26 April 2019

IRM Weekly Cybersecurity Roundup: Huawei and 5G and more

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Leaked information: Huawei given the OK from UK

Despite national security warnings, the UK Government has allowed Huawei to provide antennas and non-core infrastructure for the 5G network build-out across the United Kingdom.

Controversially, the decision was made at a NSC (National Security Council) meeting and has been leaked to the public.

The warnings come from a number of ministers who raised concerns about the decision, fearing the company could allow the Chinese Government to coerce the firm to install technological “back doors”. Doing this could allow China to spy on or disable Britain’s communications network.

Huawei deny having any illegal ties to the Chinese Government that aren’t legally obligated. The UK’s decision is likely to further strain relations with the US, who have banned Huawei from Government networks and urged others do to the same.

You can read more here.

Cyber-attacks on the rise for British firms in 2019

2019 has already shown a mass of cyber-attacks, but figures confirm that British firms have faced a rise of 55% cyber-attacks. This is up from 40% in 2018. A sharp increase of more than 60% of firms have reported being hit by a cyber-attack more than once, this is up from 45% in 2018.

Three quarters of these businesses were classed as ‘novices’ and have incorrectly felt they weren’t at risk. The average loss has also soared from these breaches from £176,000 to £320,000, an increase of 61%.

Since new regulations introducing tough new EU data protection rules have been put in place, eight in ten UK firms have taken action.

You can read more here.

Cybercrime gang ‘Silence’ targets banks in more regions

A cybercrime gang known as ‘Silence’ has been targeting banks and ATMs in Russia and other Eastern European countries, but is now expanding its attacks towards Western Europe and Asia.

Silence was first spotted in 2016 and has now netted at least $800,000 from ATM jack-potting or ‘cash out’ schemes. The group’s tactics are based on patience and careful target selection.

The main technique is “living off the land”, which entails the attackers using tools and commands already built into the operation system itself (such as Microsoft or Windows Script host).

They also use spear phishing to target victims and steal passwords and other credentials to gain entry into a network. The emails typically contain a malicious Microsoft Word document or a Microsoft-compiled html help – aka CHM – file that gets sent to bank employees with the goal of tricking them into clicking on a link.

Security researchers believe Silence will continue to refine its tactics and update its custom tool set for their expansion into Weston Europe and Asia.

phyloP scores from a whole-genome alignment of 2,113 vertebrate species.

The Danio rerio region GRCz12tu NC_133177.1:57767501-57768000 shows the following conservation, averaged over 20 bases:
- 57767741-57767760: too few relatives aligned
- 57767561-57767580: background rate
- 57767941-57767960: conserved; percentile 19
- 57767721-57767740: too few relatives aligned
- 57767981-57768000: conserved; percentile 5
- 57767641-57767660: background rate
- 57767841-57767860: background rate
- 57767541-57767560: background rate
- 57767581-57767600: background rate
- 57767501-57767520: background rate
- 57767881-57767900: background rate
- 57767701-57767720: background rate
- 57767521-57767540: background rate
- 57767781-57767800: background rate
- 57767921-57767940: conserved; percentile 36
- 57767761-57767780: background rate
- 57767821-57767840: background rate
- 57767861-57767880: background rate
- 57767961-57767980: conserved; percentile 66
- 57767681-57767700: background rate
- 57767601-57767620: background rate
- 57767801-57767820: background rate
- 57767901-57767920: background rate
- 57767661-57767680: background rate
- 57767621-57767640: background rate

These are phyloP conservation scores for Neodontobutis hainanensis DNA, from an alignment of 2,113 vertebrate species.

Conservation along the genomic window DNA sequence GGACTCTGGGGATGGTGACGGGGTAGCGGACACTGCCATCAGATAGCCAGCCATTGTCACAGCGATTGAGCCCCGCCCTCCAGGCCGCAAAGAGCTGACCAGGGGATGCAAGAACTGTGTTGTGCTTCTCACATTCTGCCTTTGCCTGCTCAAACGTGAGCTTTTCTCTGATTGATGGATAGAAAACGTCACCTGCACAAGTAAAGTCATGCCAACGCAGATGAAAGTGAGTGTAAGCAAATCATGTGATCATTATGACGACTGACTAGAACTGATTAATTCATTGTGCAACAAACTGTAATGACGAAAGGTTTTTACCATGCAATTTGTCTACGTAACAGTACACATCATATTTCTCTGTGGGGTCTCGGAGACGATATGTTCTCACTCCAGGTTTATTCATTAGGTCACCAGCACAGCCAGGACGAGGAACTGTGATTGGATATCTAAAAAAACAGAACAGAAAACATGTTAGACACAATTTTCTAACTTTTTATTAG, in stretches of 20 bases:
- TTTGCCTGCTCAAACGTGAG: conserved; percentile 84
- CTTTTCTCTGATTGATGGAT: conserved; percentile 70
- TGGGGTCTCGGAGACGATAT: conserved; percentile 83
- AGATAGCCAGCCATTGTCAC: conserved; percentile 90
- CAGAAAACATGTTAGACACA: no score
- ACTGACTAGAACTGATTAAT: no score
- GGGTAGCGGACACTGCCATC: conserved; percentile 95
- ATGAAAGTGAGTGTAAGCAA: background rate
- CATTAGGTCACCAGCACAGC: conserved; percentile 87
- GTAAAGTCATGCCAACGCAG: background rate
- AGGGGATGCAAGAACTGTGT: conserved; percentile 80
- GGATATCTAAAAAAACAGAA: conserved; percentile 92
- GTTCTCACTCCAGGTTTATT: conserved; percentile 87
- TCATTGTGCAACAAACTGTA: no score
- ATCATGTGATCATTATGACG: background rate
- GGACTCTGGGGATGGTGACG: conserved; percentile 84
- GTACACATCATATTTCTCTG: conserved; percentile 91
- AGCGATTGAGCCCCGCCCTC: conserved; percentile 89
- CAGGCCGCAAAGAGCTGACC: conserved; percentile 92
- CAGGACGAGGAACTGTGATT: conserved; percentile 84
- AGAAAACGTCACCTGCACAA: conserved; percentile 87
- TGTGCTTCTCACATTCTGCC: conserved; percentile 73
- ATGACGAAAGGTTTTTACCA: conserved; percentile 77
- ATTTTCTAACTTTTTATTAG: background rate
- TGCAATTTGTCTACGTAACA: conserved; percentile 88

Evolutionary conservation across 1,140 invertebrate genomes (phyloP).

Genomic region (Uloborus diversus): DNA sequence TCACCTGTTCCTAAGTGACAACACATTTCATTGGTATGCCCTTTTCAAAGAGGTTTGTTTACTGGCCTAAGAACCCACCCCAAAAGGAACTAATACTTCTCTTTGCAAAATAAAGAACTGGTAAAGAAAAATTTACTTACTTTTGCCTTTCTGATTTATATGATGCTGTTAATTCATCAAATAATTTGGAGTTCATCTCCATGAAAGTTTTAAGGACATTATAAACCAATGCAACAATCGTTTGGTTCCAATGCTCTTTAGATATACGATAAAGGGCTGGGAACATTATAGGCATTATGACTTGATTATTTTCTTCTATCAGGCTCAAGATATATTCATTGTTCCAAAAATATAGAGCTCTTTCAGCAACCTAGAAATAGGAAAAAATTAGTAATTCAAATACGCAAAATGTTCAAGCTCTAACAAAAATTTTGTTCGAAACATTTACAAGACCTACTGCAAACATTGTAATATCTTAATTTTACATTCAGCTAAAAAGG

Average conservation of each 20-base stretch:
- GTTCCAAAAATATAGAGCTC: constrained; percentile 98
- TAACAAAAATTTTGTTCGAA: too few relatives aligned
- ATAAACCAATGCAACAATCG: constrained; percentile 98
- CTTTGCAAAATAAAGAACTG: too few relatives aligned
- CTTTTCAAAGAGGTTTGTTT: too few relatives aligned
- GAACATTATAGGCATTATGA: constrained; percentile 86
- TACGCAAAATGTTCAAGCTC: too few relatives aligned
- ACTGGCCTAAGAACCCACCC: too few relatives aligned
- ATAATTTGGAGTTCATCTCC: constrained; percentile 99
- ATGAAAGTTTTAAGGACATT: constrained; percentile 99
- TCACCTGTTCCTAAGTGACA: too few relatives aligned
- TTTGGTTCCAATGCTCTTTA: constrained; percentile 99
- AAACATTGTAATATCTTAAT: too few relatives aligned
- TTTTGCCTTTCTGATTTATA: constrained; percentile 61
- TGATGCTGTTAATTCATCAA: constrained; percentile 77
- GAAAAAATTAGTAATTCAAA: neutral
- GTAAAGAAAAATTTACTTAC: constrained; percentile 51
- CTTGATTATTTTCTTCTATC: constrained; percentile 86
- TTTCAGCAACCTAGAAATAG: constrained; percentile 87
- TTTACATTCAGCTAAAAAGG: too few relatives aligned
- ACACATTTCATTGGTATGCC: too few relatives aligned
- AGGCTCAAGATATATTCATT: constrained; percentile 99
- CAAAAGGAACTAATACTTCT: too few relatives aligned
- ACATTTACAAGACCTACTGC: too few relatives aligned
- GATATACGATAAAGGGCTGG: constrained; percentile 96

You can read more here.

Cybersecurity organisations clarify their roles dealing with cyber-attacks

The National Cyber Security Centre (NCSC) and the Information Commissioner’s Office (ICO) have taken steps to make it easier for organisations to know which authority to go to if they are a cyber-attack victim.

The NCSC manages cyber incidents of national importance, helping with the response and learning lessons to help deter future attacks. In comparison, the ICO is the independent regulator for the enforcement of data protection rules and is the authority to be notified when organisations suffer a cyber-attack.

The agreement has clarified that the ICO’s role will be to establish circumstances of the incident, making sure that the organisations have adequately protected any personal data put at risk. Meanwhile, the NCSC has agreed to engage directly with victims and to provide free and confidential advice.

Both organisations will share anonymised information with each other, while respecting each other’s remits and responsibilities.

You can read more here.

Quick Fire Updates:

Ex-partner stalked and hacked into partner’s Facebook and webcam: Former British Gas engineer Mark Wellings hacked into his ex-girlfriend of two months Facebook and home webcam after their split. Read more here.

ASUS hackers snuck malware into video games: Just weeks after revealing the ASUS incident, the same hackers appear to have corrupted versions of the Microsoft Visual Studio development tool, which three different video game companies used in their own development. Read more here.

A new free online tool to help local authorities and emergency services in cyber: The ‘Exercise in a Box’ is a new online tool for local authorities, emergency services and small businesses with a range of real-life scenarios based on common cyber threats facing the country. Read more here.

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If you have any questions about this week’s roundup, or want to understand how you can improve your cybersecurity strategy, get in touch with IRM.